Who’s that casting devious stares in my direction?

I can’t believe it’s halfway through August, but I can easily and completely believe that Mercury is in retrograde.

On Sunday morning, my dog Paul was squinting a lot, but he’s always had one squinty eye, so neither Dave nor I thought much about it. We had breakfast at a diner we’d never been to before, where they played 90s radio hits for a full hour—Nirvana, Radiohead, Smashing Pumpkins, Marcy Playground, Alice in Chains—and I had the sense of being back in high school, playing at adulthood instead of living it. The walls were exposed brick, but not the usual hipster kind. It looked less like they were exposing industrial architecture, and more like they were exposing old graffiti, stains from cigarettes. The music was loud.

Then we got home, and I was an adult again: I know, because my poor dog’s eye had gotten progressively worse, and it was my responsibility. Over the course of the day, he went from one squinty eye to the eye, plus some wheezing, disorientation, and clear tail-down misery. We thought he might be badly congested, and considered taking him to the emergency vet, but it didn’t seem like an emergency, exactly. In the middle of the night, I woke up and saw him standing, staring into nothingness; my heart clenched like a fist, and I walked him back to his bed.

Turns out, poor Paul had a torn cornea—the worst my vet had ever seen. His wheezing, his panting, all of that was from pain, which is a guilt I will be carrying around, oh, forever. The vet numbed his eye, and he immediately revived; it reminded me of the night my ear (which I’ve had surgery on twice to remove a benign tumor) hurt so badly I told the doctor at the emergency room that my pain level was “Holocaust,” until he put lidocaine drops into it, and suddenly I was human again.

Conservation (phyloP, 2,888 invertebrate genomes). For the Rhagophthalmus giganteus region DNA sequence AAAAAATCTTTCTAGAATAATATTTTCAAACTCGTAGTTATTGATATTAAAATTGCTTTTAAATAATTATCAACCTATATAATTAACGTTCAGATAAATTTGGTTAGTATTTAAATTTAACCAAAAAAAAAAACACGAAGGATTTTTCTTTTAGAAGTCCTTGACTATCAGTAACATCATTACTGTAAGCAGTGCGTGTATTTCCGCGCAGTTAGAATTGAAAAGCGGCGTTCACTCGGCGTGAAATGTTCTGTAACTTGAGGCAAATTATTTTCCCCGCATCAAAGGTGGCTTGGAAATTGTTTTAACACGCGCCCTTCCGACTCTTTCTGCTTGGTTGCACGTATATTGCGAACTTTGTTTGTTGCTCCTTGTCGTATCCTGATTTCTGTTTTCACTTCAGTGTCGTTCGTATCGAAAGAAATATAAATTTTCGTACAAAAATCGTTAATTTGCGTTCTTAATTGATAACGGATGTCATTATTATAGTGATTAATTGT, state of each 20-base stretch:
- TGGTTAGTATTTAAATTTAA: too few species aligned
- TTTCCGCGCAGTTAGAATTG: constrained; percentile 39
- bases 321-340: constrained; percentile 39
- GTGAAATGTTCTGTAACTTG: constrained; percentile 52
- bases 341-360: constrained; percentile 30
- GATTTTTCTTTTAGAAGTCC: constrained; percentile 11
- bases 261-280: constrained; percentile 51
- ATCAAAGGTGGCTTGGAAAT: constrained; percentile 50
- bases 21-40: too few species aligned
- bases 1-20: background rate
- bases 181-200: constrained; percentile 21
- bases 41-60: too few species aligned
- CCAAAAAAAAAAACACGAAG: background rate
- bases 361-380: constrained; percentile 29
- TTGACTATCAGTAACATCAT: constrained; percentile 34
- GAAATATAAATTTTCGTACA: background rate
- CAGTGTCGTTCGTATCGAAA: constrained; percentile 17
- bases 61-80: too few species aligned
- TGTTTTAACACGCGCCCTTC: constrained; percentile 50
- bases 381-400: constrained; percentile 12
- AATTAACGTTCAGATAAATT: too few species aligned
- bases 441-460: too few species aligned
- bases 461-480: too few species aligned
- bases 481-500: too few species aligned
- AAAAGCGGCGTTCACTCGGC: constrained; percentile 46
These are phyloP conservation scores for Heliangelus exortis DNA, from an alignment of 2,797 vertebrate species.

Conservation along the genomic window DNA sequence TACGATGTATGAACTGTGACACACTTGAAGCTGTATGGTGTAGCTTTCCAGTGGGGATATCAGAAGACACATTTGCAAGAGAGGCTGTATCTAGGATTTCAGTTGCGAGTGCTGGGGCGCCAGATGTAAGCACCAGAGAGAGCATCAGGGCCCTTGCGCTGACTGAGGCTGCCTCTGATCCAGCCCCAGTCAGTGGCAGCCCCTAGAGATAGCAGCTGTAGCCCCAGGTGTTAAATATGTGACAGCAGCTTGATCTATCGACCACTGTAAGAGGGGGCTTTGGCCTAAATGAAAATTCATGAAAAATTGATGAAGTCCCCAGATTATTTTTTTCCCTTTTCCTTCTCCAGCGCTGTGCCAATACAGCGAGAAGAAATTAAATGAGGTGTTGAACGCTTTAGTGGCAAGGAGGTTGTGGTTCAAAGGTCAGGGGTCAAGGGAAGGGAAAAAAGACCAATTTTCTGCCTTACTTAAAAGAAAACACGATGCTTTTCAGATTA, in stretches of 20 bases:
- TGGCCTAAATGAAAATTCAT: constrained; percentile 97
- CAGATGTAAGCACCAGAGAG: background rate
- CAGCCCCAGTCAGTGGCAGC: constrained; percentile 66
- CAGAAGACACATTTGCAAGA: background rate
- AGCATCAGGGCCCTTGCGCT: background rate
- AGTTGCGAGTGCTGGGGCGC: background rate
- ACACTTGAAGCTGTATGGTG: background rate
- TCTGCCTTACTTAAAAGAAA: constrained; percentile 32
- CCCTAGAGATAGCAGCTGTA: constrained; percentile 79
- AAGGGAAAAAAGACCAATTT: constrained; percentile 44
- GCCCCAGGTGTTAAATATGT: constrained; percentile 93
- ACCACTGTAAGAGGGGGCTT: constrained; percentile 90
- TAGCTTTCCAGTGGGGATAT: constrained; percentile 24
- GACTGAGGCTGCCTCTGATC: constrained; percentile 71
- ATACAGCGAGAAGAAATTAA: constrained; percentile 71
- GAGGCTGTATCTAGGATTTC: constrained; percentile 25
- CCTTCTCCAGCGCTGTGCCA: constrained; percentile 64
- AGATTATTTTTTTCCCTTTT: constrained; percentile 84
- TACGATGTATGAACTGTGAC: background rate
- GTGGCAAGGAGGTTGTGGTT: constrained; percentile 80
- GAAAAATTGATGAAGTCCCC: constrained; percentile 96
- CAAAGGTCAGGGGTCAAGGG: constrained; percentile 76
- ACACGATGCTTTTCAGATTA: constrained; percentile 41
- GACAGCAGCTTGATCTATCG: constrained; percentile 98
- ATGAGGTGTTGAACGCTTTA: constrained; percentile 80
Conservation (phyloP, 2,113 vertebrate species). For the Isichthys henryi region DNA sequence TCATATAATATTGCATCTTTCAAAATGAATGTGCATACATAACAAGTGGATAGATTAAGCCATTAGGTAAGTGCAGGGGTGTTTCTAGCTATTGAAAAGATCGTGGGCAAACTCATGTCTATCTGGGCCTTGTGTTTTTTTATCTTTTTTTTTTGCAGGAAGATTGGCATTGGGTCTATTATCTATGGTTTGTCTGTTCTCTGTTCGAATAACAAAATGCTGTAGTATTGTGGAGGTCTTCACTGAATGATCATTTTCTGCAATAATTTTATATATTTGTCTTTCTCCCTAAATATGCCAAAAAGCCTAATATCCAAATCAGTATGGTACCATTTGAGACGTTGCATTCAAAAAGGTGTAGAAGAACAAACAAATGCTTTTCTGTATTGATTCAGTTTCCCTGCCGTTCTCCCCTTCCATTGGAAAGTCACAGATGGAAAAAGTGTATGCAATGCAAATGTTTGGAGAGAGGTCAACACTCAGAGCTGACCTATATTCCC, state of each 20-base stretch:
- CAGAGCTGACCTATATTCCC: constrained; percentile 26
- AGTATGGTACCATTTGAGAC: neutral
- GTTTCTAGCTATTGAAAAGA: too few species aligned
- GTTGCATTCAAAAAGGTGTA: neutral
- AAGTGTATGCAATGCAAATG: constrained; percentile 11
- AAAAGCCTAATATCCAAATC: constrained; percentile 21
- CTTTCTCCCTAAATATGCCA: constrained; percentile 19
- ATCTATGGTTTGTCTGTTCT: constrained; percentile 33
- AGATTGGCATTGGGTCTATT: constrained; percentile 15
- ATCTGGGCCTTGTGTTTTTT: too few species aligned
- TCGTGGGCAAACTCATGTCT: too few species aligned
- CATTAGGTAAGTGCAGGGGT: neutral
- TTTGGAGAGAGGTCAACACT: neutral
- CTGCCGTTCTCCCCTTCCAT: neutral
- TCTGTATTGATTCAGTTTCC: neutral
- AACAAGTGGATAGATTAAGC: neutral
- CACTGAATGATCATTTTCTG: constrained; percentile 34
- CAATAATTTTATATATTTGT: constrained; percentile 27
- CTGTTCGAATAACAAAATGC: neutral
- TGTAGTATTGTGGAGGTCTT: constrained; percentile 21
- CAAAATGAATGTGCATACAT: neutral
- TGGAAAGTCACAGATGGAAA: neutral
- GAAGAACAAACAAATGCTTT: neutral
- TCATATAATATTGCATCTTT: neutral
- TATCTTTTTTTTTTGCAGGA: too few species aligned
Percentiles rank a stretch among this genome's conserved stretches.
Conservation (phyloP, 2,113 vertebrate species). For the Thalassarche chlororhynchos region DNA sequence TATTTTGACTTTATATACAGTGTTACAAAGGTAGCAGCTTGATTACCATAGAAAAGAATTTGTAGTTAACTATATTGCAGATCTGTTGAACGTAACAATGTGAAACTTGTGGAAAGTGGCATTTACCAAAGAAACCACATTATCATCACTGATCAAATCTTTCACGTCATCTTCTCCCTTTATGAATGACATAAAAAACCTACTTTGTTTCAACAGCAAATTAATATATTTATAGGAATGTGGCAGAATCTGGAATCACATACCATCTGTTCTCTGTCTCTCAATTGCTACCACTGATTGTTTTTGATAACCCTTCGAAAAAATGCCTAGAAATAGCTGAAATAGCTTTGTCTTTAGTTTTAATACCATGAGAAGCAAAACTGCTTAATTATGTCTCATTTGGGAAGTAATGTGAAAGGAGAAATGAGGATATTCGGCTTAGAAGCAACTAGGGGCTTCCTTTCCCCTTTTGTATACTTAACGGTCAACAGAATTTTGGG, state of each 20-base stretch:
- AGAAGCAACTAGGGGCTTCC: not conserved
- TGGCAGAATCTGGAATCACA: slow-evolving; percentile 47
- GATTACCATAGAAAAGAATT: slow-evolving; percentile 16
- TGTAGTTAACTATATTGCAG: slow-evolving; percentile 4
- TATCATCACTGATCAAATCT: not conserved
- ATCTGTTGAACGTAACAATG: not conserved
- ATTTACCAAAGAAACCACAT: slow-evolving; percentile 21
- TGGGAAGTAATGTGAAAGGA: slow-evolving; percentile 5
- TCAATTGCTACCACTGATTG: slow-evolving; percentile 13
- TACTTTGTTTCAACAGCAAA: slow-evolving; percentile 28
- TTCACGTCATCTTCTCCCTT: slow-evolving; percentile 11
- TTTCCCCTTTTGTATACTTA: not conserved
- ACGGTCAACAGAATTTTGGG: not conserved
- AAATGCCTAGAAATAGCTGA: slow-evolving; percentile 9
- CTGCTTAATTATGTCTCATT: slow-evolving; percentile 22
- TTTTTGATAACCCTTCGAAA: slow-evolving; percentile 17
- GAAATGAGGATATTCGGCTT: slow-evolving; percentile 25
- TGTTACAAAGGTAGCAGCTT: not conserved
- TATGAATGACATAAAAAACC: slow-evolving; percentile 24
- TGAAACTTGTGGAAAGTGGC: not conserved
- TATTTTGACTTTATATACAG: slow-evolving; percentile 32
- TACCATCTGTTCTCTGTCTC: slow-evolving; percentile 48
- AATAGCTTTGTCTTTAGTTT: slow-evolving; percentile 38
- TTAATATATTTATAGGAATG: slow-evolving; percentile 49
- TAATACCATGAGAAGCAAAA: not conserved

The good thing about a torn cornea is that it heals fairly quickly. Already, Paul is mostly back to himself, tail up, wagging and hungry. I have to clean out his eye and put medicine in three times a day, which he hates, but it seems to be working. On Sunday night, when I was counting the hours until the vet would open in the morning, I lay in bed crying quietly, thinking What will I do if he dies? I have long maintained that Paul will, when it’s his time, ascend corporeally to Heaven like the Virgin Mary, which is the kind of statement that makes people looked at you side-eyed and say, “…Ok.”

Anyway. It wasn’t that bad. He’s an oldster, almost 14 I think (our understanding of his age comes from the shelter we adopted him from, and they were vague). This could’ve been worse. He won’t lose his sight. He is asleep at my feet right now, and it’s raining gently outside. We bring animals into our lives and we stitch on these little external hearts, and there is a clock counting down on all of them, as there is on every living thing. Sometimes one clock seems a little louder than the rest. Sometimes one specific clock seems to beat right in time with your own.

In other retrograde news, I think my scanner is breaking (I had to pile stacks of paper and coasters and ephemera on top of the scan bed to get it to work right last night) and since the kind I have is discontinued I have no idea where to start in picking a new one, except that the agreed-upon ideal costs more than $2500. Drag me, Mercury!